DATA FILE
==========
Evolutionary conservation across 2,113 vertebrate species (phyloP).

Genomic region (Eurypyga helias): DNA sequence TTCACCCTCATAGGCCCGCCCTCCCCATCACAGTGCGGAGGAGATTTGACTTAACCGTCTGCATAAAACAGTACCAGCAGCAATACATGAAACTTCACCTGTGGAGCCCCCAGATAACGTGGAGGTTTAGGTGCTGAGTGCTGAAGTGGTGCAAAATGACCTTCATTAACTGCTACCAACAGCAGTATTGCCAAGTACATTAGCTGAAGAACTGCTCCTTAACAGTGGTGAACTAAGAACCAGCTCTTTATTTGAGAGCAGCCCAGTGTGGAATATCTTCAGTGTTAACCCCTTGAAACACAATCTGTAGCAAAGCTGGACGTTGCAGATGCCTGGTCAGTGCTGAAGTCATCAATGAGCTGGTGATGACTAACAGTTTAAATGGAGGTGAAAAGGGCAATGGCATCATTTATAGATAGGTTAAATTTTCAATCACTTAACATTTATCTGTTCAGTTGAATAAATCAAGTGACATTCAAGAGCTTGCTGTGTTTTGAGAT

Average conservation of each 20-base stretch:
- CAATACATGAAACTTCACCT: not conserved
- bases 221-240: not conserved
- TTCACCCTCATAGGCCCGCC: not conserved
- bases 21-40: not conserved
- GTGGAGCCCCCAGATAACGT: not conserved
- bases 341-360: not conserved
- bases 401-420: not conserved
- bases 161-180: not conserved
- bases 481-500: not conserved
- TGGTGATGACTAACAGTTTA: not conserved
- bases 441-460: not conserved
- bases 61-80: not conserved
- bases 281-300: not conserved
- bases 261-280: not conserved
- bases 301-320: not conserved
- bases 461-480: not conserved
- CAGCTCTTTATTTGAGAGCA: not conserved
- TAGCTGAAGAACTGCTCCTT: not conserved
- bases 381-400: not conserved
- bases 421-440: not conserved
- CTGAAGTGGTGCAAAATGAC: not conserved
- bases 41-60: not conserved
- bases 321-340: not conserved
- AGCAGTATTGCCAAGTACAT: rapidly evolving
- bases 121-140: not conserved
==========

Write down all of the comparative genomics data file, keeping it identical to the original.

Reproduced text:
Evolutionary conservation across 2,113 vertebrate species (phyloP).

Genomic region (Eurypyga helias): DNA sequence TTCACCCTCATAGGCCCGCCCTCCCCATCACAGTGCGGAGGAGATTTGACTTAACCGTCTGCATAAAACAGTACCAGCAGCAATACATGAAACTTCACCTGTGGAGCCCCCAGATAACGTGGAGGTTTAGGTGCTGAGTGCTGAAGTGGTGCAAAATGACCTTCATTAACTGCTACCAACAGCAGTATTGCCAAGTACATTAGCTGAAGAACTGCTCCTTAACAGTGGTGAACTAAGAACCAGCTCTTTATTTGAGAGCAGCCCAGTGTGGAATATCTTCAGTGTTAACCCCTTGAAACACAATCTGTAGCAAAGCTGGACGTTGCAGATGCCTGGTCAGTGCTGAAGTCATCAATGAGCTGGTGATGACTAACAGTTTAAATGGAGGTGAAAAGGGCAATGGCATCATTTATAGATAGGTTAAATTTTCAATCACTTAACATTTATCTGTTCAGTTGAATAAATCAAGTGACATTCAAGAGCTTGCTGTGTTTTGAGAT

Average conservation of each 20-base stretch:
- CAATACATGAAACTTCACCT: not conserved
- bases 221-240: not conserved
- TTCACCCTCATAGGCCCGCC: not conserved
- bases 21-40: not conserved
- GTGGAGCCCCCAGATAACGT: not conserved
- bases 341-360: not conserved
- bases 401-420: not conserved
- bases 161-180: not conserved
- bases 481-500: not conserved
- TGGTGATGACTAACAGTTTA: not conserved
- bases 441-460: not conserved
- bases 61-80: not conserved
- bases 281-300: not conserved
- bases 261-280: not conserved
- bases 301-320: not conserved
- bases 461-480: not conserved
- CAGCTCTTTATTTGAGAGCA: not conserved
- TAGCTGAAGAACTGCTCCTT: not conserved
- bases 381-400: not conserved
- bases 421-440: not conserved
- CTGAAGTGGTGCAAAATGAC: not conserved
- bases 41-60: not conserved
- bases 321-340: not conserved
- AGCAGTATTGCCAAGTACAT: rapidly evolving
- bases 121-140: not conserved